What are the most important factors for optimizing sports recovery?

 

Here are the key areas to consider when optimizing your sports recovery: 

 

Sleeping

Sleep is when the body repairs and replenishes itself. More precisely, during deep sleep the body produces Human Growth Hormone (HGH) which is used for repairing damaged tissue. Sports recovery is all about repairing and replenishing, so it’s essential you get adequate sleep during your recovery periods. 

 

This means sleep should be a major part of your sports recovery routine. The average adult needs around eight hours of quality sleep a night. If you’re having trouble getting a good night’s rest, then you may want to consider developing a daily routine based on the principles of sleep hygiene (check out this link for more information). 

 

This will help you make the most of your sports recovery and help you improve your performance and fitness levels. 

 

Relaxation

Another important factor of sports recovery is relaxation. Essentially, intensive exercise is a form of physical stress that causes inflammation in various parts of the body. 

 

Using relaxation techniques can help you reduce this inflammation and thereby help you recover more quickly. 

 

Relaxation could be anything from going to a spa and enjoying a nice massage or sitting out in the garden with a good book on a sunny day or having a hot bath with lovely aromas and calming music. 

Sports Nutrition: Collagen Peptides

Sports nutrition is the idea that nutrients from diet and dietary supplements can help the body recover quicker and boost performance, strength and fitness, and reduce the risk of injury. Professional sports-people already know the value of sports nutrition, with many of them incorporating it into their training and recovery strategies.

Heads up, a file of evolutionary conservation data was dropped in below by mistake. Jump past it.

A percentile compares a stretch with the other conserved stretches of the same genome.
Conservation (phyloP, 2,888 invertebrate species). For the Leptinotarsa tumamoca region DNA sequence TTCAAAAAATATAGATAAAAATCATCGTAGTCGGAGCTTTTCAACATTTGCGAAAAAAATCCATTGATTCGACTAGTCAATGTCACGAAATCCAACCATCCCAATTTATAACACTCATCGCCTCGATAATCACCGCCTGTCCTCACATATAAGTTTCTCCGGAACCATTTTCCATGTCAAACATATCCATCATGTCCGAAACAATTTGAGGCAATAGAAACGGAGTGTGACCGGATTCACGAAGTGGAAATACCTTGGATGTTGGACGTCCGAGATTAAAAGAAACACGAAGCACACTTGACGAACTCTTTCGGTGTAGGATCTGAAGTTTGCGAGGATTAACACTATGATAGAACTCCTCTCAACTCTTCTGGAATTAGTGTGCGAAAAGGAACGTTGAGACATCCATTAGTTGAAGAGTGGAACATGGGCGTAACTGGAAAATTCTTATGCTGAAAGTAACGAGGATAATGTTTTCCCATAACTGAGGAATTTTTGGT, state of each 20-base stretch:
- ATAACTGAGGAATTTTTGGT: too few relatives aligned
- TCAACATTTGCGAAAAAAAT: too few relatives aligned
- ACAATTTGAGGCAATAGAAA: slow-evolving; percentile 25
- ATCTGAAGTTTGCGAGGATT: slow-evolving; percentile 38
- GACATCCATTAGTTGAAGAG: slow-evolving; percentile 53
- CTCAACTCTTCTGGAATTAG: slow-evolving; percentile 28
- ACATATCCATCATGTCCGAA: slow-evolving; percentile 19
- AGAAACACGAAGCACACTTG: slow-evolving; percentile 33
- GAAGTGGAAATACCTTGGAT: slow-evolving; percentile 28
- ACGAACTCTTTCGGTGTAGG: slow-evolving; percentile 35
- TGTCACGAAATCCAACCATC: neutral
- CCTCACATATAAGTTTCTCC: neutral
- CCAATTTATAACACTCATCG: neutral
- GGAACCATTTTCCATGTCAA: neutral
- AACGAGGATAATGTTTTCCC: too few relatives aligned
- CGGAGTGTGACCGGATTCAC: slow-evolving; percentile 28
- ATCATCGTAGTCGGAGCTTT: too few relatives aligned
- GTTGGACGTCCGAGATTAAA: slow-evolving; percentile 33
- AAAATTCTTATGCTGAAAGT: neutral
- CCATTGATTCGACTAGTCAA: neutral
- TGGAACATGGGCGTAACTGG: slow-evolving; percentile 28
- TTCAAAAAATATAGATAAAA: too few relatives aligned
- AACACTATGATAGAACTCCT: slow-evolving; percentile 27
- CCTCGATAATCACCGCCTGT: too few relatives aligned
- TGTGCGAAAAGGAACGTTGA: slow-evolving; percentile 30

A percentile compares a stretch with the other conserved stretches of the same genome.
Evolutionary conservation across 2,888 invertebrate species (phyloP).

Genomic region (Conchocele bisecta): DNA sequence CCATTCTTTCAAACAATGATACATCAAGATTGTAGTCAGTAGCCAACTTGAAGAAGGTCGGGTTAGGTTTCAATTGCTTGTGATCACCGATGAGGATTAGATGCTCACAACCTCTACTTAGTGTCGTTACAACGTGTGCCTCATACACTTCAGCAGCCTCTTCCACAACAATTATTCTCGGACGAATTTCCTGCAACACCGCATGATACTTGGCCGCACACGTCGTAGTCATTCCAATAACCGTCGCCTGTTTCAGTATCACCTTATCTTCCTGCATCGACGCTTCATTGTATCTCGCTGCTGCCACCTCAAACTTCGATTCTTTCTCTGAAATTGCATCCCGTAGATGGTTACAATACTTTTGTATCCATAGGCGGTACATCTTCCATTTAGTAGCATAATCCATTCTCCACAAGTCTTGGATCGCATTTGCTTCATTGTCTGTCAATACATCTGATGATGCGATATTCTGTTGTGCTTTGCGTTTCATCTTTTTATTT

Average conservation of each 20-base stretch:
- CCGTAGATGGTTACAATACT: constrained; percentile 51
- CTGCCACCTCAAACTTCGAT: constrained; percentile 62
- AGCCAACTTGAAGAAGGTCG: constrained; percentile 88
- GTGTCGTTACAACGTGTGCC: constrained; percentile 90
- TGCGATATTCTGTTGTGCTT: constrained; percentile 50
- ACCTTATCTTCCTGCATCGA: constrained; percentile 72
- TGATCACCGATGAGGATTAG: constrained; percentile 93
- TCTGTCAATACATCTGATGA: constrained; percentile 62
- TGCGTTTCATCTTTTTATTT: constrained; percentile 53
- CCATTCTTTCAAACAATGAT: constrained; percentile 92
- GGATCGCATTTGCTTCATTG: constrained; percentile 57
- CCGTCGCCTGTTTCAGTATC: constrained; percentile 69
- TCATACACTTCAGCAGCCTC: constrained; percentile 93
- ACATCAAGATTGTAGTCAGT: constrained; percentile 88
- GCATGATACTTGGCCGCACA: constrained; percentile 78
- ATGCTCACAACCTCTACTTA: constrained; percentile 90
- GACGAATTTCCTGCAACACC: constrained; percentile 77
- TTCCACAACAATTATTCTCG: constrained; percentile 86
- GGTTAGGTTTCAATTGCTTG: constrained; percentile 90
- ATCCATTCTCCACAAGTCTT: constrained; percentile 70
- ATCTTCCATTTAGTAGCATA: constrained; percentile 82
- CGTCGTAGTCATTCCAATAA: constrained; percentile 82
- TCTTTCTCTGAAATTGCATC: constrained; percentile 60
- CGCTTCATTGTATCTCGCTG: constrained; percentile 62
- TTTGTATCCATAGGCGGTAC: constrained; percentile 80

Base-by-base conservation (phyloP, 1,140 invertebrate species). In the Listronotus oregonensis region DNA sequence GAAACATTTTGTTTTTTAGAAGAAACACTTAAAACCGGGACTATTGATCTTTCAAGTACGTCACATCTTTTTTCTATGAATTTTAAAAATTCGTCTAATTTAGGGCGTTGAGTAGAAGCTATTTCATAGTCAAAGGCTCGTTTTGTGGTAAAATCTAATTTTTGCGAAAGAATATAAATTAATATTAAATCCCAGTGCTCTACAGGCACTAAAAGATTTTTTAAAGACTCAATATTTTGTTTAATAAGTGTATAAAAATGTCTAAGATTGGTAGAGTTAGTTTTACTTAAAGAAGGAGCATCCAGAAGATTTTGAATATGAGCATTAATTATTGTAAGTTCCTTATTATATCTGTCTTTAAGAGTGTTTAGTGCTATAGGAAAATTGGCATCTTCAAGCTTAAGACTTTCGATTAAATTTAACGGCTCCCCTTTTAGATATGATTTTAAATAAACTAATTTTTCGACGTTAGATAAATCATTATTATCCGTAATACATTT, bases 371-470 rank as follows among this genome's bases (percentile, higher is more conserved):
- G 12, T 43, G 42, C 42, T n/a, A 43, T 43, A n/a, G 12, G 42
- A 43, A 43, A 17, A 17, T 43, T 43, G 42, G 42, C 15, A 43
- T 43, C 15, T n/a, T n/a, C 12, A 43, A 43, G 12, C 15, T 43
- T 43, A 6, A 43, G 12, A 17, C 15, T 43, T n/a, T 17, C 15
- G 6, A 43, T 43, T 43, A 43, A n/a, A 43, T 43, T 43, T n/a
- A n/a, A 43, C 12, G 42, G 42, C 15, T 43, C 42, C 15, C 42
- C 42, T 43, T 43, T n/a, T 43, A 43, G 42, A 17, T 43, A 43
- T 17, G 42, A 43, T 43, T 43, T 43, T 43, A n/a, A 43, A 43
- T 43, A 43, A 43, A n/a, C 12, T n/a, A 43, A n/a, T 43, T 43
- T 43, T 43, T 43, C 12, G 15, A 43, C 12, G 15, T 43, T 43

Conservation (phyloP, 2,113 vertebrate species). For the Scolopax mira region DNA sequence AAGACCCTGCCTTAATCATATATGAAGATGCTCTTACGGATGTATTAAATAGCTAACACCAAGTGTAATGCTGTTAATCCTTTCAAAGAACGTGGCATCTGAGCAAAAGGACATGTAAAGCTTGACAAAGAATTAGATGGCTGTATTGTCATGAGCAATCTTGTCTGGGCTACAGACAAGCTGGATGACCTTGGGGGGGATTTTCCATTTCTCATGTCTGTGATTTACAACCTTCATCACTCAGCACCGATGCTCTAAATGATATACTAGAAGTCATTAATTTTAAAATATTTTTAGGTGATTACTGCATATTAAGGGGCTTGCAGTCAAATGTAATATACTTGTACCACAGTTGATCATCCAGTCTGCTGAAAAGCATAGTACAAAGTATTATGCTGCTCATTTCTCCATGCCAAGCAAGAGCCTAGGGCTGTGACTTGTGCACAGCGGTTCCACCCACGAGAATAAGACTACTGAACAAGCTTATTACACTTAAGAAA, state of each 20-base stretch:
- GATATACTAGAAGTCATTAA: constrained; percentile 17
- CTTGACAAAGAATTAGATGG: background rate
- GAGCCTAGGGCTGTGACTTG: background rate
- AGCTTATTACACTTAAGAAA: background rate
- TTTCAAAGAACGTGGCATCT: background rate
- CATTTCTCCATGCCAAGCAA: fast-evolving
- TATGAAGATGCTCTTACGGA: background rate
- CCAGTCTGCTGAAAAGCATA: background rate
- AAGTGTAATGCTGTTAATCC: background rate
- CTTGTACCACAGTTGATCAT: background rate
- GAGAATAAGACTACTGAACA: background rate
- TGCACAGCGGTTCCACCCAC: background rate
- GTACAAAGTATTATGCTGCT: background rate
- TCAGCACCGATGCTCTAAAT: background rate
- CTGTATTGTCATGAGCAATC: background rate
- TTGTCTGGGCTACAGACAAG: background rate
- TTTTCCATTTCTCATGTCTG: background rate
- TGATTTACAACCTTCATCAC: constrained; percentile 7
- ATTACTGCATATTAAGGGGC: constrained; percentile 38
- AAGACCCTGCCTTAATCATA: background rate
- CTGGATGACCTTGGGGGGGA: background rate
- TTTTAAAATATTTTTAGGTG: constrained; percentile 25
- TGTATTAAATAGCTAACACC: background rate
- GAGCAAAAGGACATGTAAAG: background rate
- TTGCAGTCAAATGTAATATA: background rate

It is well known that proteins are an essential nutrient for building muscle. A special type of protein supplement is collagen peptides, which is becoming an essential part of sports recovery. 

 

In a recent clinical study (Tom Clifford et al., 2019) collagen peptides were put to the test. The results were very promising. The participants who took 20g of collagen peptides a day had 20% less muscle soreness after intensive exercise and showed improved performance. 

 

The researchers concluded: 

 

“The main finding of this study is that collagen peptide supplementation accelerated the recovery of countermovement jumping performance and tended to reduce muscle soreness following a bout of muscle-damaging exercise . . . 9 days of collagen peptide supplementation might help to accelerate the recovery of muscle function and attenuate muscle soreness following strenuous physical exercise.”[1] 

 

On the whole, collagen peptides appear to help reduce the recovery time thereby allowing all kinds of active people to make the most of their exercise and training. 

So you may want to make collagen peptides part of your sports recovery routine. 

 

If you would like more information about Sports Nutrition, check out this page. And then take a look at this free whitepaper

References:

 

[1] https://link.springer.com/article/10.1007%2Fs00726-019-02706-5